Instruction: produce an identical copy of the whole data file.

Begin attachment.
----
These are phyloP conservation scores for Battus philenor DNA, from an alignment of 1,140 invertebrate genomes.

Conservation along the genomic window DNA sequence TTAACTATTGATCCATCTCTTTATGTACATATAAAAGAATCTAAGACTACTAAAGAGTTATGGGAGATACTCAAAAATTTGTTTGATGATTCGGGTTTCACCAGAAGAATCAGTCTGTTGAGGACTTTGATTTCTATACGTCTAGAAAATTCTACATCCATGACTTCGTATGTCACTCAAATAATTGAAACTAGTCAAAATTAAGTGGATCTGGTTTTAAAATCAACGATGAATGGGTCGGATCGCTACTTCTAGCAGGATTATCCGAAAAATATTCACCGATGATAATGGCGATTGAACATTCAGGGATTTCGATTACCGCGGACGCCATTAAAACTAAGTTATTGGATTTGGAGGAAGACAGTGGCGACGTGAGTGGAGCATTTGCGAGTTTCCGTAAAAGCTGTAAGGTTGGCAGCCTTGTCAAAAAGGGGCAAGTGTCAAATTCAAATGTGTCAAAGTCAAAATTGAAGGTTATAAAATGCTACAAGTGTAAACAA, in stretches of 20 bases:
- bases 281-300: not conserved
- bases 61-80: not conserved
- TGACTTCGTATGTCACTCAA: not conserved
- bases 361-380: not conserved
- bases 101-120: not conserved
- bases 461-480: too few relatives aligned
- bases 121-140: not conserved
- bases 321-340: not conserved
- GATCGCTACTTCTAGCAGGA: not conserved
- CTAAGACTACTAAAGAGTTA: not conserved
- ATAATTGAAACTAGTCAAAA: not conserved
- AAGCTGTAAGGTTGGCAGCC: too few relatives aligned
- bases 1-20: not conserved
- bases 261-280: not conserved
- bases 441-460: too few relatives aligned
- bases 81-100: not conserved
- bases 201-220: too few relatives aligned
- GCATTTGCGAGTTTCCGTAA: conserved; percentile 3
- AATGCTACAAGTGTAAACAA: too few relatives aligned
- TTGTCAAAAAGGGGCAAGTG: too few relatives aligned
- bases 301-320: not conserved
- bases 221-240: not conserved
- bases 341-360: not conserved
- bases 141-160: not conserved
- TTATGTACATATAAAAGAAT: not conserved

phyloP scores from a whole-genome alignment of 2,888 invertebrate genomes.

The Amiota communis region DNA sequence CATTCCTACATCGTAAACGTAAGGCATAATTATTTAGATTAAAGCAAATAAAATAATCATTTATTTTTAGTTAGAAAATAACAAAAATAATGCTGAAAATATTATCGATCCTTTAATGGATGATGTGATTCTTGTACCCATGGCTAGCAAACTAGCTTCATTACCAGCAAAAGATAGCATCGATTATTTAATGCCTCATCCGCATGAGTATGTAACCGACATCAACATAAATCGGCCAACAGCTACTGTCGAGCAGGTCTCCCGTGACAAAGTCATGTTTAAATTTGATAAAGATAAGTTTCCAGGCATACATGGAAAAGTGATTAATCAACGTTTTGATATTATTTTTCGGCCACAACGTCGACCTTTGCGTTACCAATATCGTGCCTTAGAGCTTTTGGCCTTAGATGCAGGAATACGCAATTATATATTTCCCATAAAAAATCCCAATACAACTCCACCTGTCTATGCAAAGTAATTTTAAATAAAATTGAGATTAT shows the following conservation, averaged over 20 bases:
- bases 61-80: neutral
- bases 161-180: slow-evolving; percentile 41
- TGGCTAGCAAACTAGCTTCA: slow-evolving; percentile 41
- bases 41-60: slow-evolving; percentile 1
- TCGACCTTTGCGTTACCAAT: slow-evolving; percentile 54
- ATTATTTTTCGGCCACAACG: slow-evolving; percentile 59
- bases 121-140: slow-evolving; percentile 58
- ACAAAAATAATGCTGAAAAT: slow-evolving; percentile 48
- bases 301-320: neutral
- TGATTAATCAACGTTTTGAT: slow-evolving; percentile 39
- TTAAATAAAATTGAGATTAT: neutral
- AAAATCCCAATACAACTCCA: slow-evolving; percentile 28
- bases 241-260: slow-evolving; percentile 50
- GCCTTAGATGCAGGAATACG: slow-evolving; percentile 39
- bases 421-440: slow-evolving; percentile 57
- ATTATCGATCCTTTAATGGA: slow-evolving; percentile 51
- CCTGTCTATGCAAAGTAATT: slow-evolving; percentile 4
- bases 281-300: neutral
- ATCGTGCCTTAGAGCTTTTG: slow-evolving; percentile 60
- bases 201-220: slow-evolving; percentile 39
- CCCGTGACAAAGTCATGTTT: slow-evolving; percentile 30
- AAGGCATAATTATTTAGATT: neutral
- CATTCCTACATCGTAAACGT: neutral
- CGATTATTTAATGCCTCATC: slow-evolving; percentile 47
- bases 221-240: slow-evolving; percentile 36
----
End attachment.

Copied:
These are phyloP conservation scores for Battus philenor DNA, from an alignment of 1,140 invertebrate genomes.

Conservation along the genomic window DNA sequence TTAACTATTGATCCATCTCTTTATGTACATATAAAAGAATCTAAGACTACTAAAGAGTTATGGGAGATACTCAAAAATTTGTTTGATGATTCGGGTTTCACCAGAAGAATCAGTCTGTTGAGGACTTTGATTTCTATACGTCTAGAAAATTCTACATCCATGACTTCGTATGTCACTCAAATAATTGAAACTAGTCAAAATTAAGTGGATCTGGTTTTAAAATCAACGATGAATGGGTCGGATCGCTACTTCTAGCAGGATTATCCGAAAAATATTCACCGATGATAATGGCGATTGAACATTCAGGGATTTCGATTACCGCGGACGCCATTAAAACTAAGTTATTGGATTTGGAGGAAGACAGTGGCGACGTGAGTGGAGCATTTGCGAGTTTCCGTAAAAGCTGTAAGGTTGGCAGCCTTGTCAAAAAGGGGCAAGTGTCAAATTCAAATGTGTCAAAGTCAAAATTGAAGGTTATAAAATGCTACAAGTGTAAACAA, in stretches of 20 bases:
- bases 281-300: not conserved
- bases 61-80: not conserved
- TGACTTCGTATGTCACTCAA: not conserved
- bases 361-380: not conserved
- bases 101-120: not conserved
- bases 461-480: too few relatives aligned
- bases 121-140: not conserved
- bases 321-340: not conserved
- GATCGCTACTTCTAGCAGGA: not conserved
- CTAAGACTACTAAAGAGTTA: not conserved
- ATAATTGAAACTAGTCAAAA: not conserved
- AAGCTGTAAGGTTGGCAGCC: too few relatives aligned
- bases 1-20: not conserved
- bases 261-280: not conserved
- bases 441-460: too few relatives aligned
- bases 81-100: not conserved
- bases 201-220: too few relatives aligned
- GCATTTGCGAGTTTCCGTAA: conserved; percentile 3
- AATGCTACAAGTGTAAACAA: too few relatives aligned
- TTGTCAAAAAGGGGCAAGTG: too few relatives aligned
- bases 301-320: not conserved
- bases 221-240: not conserved
- bases 341-360: not conserved
- bases 141-160: not conserved
- TTATGTACATATAAAAGAAT: not conserved

phyloP scores from a whole-genome alignment of 2,888 invertebrate genomes.

The Amiota communis region DNA sequence CATTCCTACATCGTAAACGTAAGGCATAATTATTTAGATTAAAGCAAATAAAATAATCATTTATTTTTAGTTAGAAAATAACAAAAATAATGCTGAAAATATTATCGATCCTTTAATGGATGATGTGATTCTTGTACCCATGGCTAGCAAACTAGCTTCATTACCAGCAAAAGATAGCATCGATTATTTAATGCCTCATCCGCATGAGTATGTAACCGACATCAACATAAATCGGCCAACAGCTACTGTCGAGCAGGTCTCCCGTGACAAAGTCATGTTTAAATTTGATAAAGATAAGTTTCCAGGCATACATGGAAAAGTGATTAATCAACGTTTTGATATTATTTTTCGGCCACAACGTCGACCTTTGCGTTACCAATATCGTGCCTTAGAGCTTTTGGCCTTAGATGCAGGAATACGCAATTATATATTTCCCATAAAAAATCCCAATACAACTCCACCTGTCTATGCAAAGTAATTTTAAATAAAATTGAGATTAT shows the following conservation, averaged over 20 bases:
- bases 61-80: neutral
- bases 161-180: slow-evolving; percentile 41
- TGGCTAGCAAACTAGCTTCA: slow-evolving; percentile 41
- bases 41-60: slow-evolving; percentile 1
- TCGACCTTTGCGTTACCAAT: slow-evolving; percentile 54
- ATTATTTTTCGGCCACAACG: slow-evolving; percentile 59
- bases 121-140: slow-evolving; percentile 58
- ACAAAAATAATGCTGAAAAT: slow-evolving; percentile 48
- bases 301-320: neutral
- TGATTAATCAACGTTTTGAT: slow-evolving; percentile 39
- TTAAATAAAATTGAGATTAT: neutral
- AAAATCCCAATACAACTCCA: slow-evolving; percentile 28
- bases 241-260: slow-evolving; percentile 50
- GCCTTAGATGCAGGAATACG: slow-evolving; percentile 39
- bases 421-440: slow-evolving; percentile 57
- ATTATCGATCCTTTAATGGA: slow-evolving; percentile 51
- CCTGTCTATGCAAAGTAATT: slow-evolving; percentile 4
- bases 281-300: neutral
- ATCGTGCCTTAGAGCTTTTG: slow-evolving; percentile 60
- bases 201-220: slow-evolving; percentile 39
- CCCGTGACAAAGTCATGTTT: slow-evolving; percentile 30
- AAGGCATAATTATTTAGATT: neutral
- CATTCCTACATCGTAAACGT: neutral
- CGATTATTTAATGCCTCATC: slow-evolving; percentile 47
- bases 221-240: slow-evolving; percentile 36